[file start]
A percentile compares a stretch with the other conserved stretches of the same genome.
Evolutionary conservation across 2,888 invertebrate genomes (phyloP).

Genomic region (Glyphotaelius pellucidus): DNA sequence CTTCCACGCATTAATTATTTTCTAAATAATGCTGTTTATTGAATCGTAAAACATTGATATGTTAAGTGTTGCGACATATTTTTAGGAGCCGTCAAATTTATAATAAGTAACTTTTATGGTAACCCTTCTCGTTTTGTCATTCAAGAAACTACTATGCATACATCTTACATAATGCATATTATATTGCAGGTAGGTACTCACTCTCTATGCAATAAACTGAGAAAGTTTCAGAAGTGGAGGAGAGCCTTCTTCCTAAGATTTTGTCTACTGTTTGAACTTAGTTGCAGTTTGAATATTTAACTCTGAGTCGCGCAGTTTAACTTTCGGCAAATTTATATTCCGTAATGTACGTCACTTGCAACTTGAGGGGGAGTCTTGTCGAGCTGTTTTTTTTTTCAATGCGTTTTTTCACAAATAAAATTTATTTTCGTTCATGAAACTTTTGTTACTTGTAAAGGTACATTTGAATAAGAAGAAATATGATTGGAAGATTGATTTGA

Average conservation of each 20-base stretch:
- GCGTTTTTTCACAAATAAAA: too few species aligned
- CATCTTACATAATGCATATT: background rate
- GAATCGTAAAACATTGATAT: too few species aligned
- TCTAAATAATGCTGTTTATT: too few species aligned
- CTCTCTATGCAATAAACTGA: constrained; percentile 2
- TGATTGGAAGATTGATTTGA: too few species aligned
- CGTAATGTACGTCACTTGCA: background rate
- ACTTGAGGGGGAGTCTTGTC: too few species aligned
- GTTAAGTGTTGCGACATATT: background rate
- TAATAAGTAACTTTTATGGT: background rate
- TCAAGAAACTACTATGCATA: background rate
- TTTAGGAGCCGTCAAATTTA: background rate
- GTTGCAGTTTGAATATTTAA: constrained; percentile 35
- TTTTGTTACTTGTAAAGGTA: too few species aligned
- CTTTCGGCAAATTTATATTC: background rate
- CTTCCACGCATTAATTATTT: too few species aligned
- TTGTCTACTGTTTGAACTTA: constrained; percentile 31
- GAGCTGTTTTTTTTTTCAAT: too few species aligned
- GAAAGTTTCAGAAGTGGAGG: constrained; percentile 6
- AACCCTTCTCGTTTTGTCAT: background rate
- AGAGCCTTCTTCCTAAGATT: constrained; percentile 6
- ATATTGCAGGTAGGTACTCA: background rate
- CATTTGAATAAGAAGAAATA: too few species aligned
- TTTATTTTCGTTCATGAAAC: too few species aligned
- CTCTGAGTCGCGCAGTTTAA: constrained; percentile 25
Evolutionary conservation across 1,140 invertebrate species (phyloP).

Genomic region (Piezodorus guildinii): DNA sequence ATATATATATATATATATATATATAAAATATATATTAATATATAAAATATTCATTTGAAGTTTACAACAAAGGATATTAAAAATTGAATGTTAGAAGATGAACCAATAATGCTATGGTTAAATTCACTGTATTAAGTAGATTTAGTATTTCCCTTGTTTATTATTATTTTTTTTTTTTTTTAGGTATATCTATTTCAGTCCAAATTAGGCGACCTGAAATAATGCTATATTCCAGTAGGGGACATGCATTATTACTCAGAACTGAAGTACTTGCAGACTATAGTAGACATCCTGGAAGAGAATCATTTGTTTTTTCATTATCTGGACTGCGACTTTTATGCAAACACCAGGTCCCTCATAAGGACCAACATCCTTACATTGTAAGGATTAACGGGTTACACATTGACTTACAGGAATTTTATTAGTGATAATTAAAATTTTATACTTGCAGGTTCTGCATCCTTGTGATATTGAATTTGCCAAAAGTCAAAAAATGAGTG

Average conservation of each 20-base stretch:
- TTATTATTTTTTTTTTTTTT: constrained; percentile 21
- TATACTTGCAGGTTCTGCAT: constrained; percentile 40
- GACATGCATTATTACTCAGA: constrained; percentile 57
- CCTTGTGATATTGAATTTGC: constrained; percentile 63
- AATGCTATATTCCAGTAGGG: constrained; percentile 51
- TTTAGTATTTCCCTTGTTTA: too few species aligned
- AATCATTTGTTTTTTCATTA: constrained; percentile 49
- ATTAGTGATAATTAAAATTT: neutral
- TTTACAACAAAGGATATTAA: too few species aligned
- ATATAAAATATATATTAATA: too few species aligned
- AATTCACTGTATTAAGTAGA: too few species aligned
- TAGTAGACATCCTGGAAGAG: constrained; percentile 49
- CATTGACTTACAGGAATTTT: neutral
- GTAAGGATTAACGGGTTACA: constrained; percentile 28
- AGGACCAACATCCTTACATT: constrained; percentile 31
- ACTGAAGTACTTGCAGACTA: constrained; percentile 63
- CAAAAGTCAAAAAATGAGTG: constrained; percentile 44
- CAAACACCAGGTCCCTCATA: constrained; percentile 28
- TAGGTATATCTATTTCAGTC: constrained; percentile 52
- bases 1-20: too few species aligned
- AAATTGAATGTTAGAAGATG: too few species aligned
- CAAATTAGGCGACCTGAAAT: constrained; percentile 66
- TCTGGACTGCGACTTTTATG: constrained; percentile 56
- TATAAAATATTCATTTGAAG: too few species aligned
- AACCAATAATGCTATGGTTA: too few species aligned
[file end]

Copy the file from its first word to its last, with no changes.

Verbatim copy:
A percentile compares a stretch with the other conserved stretches of the same genome.
Evolutionary conservation across 2,888 invertebrate genomes (phyloP).

Genomic region (Glyphotaelius pellucidus): DNA sequence CTTCCACGCATTAATTATTTTCTAAATAATGCTGTTTATTGAATCGTAAAACATTGATATGTTAAGTGTTGCGACATATTTTTAGGAGCCGTCAAATTTATAATAAGTAACTTTTATGGTAACCCTTCTCGTTTTGTCATTCAAGAAACTACTATGCATACATCTTACATAATGCATATTATATTGCAGGTAGGTACTCACTCTCTATGCAATAAACTGAGAAAGTTTCAGAAGTGGAGGAGAGCCTTCTTCCTAAGATTTTGTCTACTGTTTGAACTTAGTTGCAGTTTGAATATTTAACTCTGAGTCGCGCAGTTTAACTTTCGGCAAATTTATATTCCGTAATGTACGTCACTTGCAACTTGAGGGGGAGTCTTGTCGAGCTGTTTTTTTTTTCAATGCGTTTTTTCACAAATAAAATTTATTTTCGTTCATGAAACTTTTGTTACTTGTAAAGGTACATTTGAATAAGAAGAAATATGATTGGAAGATTGATTTGA

Average conservation of each 20-base stretch:
- GCGTTTTTTCACAAATAAAA: too few species aligned
- CATCTTACATAATGCATATT: background rate
- GAATCGTAAAACATTGATAT: too few species aligned
- TCTAAATAATGCTGTTTATT: too few species aligned
- CTCTCTATGCAATAAACTGA: constrained; percentile 2
- TGATTGGAAGATTGATTTGA: too few species aligned
- CGTAATGTACGTCACTTGCA: background rate
- ACTTGAGGGGGAGTCTTGTC: too few species aligned
- GTTAAGTGTTGCGACATATT: background rate
- TAATAAGTAACTTTTATGGT: background rate
- TCAAGAAACTACTATGCATA: background rate
- TTTAGGAGCCGTCAAATTTA: background rate
- GTTGCAGTTTGAATATTTAA: constrained; percentile 35
- TTTTGTTACTTGTAAAGGTA: too few species aligned
- CTTTCGGCAAATTTATATTC: background rate
- CTTCCACGCATTAATTATTT: too few species aligned
- TTGTCTACTGTTTGAACTTA: constrained; percentile 31
- GAGCTGTTTTTTTTTTCAAT: too few species aligned
- GAAAGTTTCAGAAGTGGAGG: constrained; percentile 6
- AACCCTTCTCGTTTTGTCAT: background rate
- AGAGCCTTCTTCCTAAGATT: constrained; percentile 6
- ATATTGCAGGTAGGTACTCA: background rate
- CATTTGAATAAGAAGAAATA: too few species aligned
- TTTATTTTCGTTCATGAAAC: too few species aligned
- CTCTGAGTCGCGCAGTTTAA: constrained; percentile 25
Evolutionary conservation across 1,140 invertebrate species (phyloP).

Genomic region (Piezodorus guildinii): DNA sequence ATATATATATATATATATATATATAAAATATATATTAATATATAAAATATTCATTTGAAGTTTACAACAAAGGATATTAAAAATTGAATGTTAGAAGATGAACCAATAATGCTATGGTTAAATTCACTGTATTAAGTAGATTTAGTATTTCCCTTGTTTATTATTATTTTTTTTTTTTTTTAGGTATATCTATTTCAGTCCAAATTAGGCGACCTGAAATAATGCTATATTCCAGTAGGGGACATGCATTATTACTCAGAACTGAAGTACTTGCAGACTATAGTAGACATCCTGGAAGAGAATCATTTGTTTTTTCATTATCTGGACTGCGACTTTTATGCAAACACCAGGTCCCTCATAAGGACCAACATCCTTACATTGTAAGGATTAACGGGTTACACATTGACTTACAGGAATTTTATTAGTGATAATTAAAATTTTATACTTGCAGGTTCTGCATCCTTGTGATATTGAATTTGCCAAAAGTCAAAAAATGAGTG

Average conservation of each 20-base stretch:
- TTATTATTTTTTTTTTTTTT: constrained; percentile 21
- TATACTTGCAGGTTCTGCAT: constrained; percentile 40
- GACATGCATTATTACTCAGA: constrained; percentile 57
- CCTTGTGATATTGAATTTGC: constrained; percentile 63
- AATGCTATATTCCAGTAGGG: constrained; percentile 51
- TTTAGTATTTCCCTTGTTTA: too few species aligned
- AATCATTTGTTTTTTCATTA: constrained; percentile 49
- ATTAGTGATAATTAAAATTT: neutral
- TTTACAACAAAGGATATTAA: too few species aligned
- ATATAAAATATATATTAATA: too few species aligned
- AATTCACTGTATTAAGTAGA: too few species aligned
- TAGTAGACATCCTGGAAGAG: constrained; percentile 49
- CATTGACTTACAGGAATTTT: neutral
- GTAAGGATTAACGGGTTACA: constrained; percentile 28
- AGGACCAACATCCTTACATT: constrained; percentile 31
- ACTGAAGTACTTGCAGACTA: constrained; percentile 63
- CAAAAGTCAAAAAATGAGTG: constrained; percentile 44
- CAAACACCAGGTCCCTCATA: constrained; percentile 28
- TAGGTATATCTATTTCAGTC: constrained; percentile 52
- bases 1-20: too few species aligned
- AAATTGAATGTTAGAAGATG: too few species aligned
- CAAATTAGGCGACCTGAAAT: constrained; percentile 66
- TCTGGACTGCGACTTTTATG: constrained; percentile 56
- TATAAAATATTCATTTGAAG: too few species aligned
- AACCAATAATGCTATGGTTA: too few species aligned